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After reading and writing a four-star review for "The Vampire Voss" (the first book in Gleason's "Books of the Regency Draculia" series), I decided to pick up "The Vampire Dimitri". While I enjoyed the former book, I think it's safe to say Gleason has hit her stride with this second book in the series. While it's not a flawless story (more about that in a bit) it is very well-written, intelligent, with fascinating and multi-faceted characters. I've given this five stars simply because I cannot give 4.5 stars and because I think this book is an improvement on "The Vampire Voss".

The Good:
- I'd like to give a big shout out to the cover artist. Hot damn!
- Dimitri, when he's not being an overbearing ass, is truly a wonderful character and a very swoon-worthy hero. He's dark, tormented, and determined to Do The Right Thing at all times. But when he lets down his out! The smoke literally pours off of the pages during the more sensual scenes between he and Maia. While Voss was much more fun, I think Dimitri is infinitely more sexy. But perhaps that says more about me than it does about him?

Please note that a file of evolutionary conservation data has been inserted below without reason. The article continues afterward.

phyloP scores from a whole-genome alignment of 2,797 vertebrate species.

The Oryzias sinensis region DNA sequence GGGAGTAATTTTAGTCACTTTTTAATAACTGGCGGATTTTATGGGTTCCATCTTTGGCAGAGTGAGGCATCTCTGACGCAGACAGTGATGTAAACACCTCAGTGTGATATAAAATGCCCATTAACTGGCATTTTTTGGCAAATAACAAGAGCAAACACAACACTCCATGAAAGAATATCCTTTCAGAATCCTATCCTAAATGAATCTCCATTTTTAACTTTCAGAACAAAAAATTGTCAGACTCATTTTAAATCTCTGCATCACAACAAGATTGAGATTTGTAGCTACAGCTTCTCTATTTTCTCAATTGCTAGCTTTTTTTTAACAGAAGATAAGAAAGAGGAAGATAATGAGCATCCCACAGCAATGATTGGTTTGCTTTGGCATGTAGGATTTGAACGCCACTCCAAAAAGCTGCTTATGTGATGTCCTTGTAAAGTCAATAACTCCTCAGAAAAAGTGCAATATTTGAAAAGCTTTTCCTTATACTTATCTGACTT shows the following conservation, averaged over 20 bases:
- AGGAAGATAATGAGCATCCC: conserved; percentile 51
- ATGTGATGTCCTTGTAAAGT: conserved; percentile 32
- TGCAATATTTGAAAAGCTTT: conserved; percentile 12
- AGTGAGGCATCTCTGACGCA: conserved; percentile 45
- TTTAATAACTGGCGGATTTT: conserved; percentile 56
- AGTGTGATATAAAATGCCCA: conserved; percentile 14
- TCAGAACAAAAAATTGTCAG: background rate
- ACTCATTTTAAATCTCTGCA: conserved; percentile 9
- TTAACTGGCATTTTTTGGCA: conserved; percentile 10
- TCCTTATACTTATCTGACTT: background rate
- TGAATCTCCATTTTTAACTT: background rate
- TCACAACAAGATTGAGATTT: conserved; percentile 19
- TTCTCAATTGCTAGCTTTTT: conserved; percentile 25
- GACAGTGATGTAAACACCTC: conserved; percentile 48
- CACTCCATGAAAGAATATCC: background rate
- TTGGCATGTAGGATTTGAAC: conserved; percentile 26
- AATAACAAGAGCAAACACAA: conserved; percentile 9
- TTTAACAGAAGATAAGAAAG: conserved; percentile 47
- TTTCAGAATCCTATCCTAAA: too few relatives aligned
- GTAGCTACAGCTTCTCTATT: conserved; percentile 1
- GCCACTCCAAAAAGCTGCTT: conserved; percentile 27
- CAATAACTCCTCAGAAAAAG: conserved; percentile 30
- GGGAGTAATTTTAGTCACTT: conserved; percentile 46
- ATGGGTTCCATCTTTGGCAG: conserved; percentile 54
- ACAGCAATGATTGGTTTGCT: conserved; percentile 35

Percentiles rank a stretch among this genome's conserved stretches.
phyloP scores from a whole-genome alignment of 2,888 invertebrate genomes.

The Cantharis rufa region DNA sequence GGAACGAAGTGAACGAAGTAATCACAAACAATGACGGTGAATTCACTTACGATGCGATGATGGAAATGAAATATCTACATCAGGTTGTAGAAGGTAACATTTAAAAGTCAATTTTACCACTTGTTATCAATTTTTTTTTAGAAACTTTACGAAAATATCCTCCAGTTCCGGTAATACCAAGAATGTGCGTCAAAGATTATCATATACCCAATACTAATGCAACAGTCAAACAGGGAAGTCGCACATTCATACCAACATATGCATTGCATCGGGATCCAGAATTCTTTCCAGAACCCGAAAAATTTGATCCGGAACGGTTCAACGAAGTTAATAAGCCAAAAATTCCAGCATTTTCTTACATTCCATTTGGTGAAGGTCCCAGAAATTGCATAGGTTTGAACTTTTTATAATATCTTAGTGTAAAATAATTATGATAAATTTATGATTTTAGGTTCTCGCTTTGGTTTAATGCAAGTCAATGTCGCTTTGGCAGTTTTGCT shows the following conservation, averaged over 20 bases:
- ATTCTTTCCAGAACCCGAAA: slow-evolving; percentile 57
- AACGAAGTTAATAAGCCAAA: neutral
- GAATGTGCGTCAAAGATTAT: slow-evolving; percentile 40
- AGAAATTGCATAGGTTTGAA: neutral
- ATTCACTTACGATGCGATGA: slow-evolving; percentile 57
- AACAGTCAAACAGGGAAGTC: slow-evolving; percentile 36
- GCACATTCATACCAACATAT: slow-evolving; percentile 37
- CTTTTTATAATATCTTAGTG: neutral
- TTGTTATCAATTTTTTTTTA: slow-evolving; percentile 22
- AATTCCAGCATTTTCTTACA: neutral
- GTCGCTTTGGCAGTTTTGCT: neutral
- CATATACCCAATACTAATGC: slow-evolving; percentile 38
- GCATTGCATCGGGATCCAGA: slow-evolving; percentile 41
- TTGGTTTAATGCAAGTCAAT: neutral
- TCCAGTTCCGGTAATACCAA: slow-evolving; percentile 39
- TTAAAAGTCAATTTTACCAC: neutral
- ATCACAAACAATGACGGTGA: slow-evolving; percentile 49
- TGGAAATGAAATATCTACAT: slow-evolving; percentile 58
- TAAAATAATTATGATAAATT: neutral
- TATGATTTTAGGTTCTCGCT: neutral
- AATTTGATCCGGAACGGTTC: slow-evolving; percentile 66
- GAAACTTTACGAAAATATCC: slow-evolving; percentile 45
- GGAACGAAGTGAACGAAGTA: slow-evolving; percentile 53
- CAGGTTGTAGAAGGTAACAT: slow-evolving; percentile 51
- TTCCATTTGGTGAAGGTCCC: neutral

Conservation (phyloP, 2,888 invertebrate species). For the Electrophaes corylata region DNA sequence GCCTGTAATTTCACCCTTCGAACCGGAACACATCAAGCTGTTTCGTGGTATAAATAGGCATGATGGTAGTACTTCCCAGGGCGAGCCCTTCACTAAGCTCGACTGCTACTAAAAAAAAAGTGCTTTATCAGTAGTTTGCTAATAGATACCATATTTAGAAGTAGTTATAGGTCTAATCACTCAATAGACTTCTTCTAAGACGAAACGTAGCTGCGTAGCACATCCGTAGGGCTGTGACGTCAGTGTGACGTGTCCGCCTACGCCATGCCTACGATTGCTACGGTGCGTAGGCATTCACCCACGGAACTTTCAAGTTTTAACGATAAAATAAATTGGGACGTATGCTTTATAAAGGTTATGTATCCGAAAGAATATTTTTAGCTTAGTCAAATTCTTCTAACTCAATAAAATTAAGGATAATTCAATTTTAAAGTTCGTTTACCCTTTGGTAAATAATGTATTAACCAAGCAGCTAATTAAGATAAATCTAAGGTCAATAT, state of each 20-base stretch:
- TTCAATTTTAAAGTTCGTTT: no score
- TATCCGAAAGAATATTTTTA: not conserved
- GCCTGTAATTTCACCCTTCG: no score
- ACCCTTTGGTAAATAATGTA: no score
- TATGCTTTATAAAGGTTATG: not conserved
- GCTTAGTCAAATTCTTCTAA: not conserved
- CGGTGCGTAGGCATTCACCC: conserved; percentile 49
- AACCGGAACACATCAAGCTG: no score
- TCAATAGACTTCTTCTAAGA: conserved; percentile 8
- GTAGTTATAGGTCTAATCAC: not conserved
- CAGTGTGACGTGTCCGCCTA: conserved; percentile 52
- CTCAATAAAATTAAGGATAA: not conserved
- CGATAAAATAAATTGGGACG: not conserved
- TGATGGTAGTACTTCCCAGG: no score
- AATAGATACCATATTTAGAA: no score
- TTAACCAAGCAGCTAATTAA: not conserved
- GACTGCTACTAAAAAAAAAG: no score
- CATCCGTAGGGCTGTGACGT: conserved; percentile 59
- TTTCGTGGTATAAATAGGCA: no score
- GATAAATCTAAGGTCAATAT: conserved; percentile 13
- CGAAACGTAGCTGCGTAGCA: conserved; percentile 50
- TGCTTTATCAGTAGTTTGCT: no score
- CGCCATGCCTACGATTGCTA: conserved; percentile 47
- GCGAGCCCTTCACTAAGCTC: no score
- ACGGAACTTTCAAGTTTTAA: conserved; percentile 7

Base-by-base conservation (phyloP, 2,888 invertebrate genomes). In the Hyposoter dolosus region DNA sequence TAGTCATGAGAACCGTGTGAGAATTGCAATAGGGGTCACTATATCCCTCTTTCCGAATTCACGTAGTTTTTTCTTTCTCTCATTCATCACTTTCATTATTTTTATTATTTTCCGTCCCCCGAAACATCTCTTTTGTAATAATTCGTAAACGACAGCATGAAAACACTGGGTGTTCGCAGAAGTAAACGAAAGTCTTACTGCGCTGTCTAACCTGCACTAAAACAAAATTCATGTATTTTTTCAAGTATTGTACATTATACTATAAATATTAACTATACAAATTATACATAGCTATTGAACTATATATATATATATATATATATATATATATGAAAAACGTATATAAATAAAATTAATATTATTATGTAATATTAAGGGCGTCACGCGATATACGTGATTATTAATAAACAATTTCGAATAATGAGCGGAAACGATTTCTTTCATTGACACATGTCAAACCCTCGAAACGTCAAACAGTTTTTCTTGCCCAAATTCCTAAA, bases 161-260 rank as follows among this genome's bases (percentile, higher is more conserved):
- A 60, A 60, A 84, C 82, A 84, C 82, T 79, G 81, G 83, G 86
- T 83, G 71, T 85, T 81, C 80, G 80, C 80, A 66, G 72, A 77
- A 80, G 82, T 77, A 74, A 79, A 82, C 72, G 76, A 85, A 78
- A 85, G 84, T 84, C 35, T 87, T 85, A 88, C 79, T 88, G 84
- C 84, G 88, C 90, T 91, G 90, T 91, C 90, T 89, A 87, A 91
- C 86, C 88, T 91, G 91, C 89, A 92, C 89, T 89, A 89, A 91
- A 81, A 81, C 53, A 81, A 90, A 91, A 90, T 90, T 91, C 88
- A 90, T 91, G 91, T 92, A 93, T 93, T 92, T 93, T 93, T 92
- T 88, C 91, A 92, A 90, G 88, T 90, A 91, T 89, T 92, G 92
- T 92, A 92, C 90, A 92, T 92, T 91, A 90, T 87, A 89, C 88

- Maia comes off SO much less annoying than she did in the first book. The glimpse into what's going on in her brain allows the reader to feel a lot of sympathy for her character. She's downright likeable!
- In each book in the series, Gleason focuses in on different characters and different moments even though for the most part, this second book is a rehash of the first book (but with a different point of view and a timeline that extends beyond what occurred in "The Vampire Voss"). I absolutely love how cleverly Gleason pulls the curtains back a little bit more each time, revealing tantalizing bits and pieces of the next book.
** side note **Frankly, I cannot wait to find out what happens for Narcise. While I could easily predict which hero would end up with which heroine for the first two books, Gleason has done an excellent job of muddying the waters and making it tough to know the ultimate romantic fate of Narcise. One assumes it would be Chas. But one is starting to wonder if that might not be the case...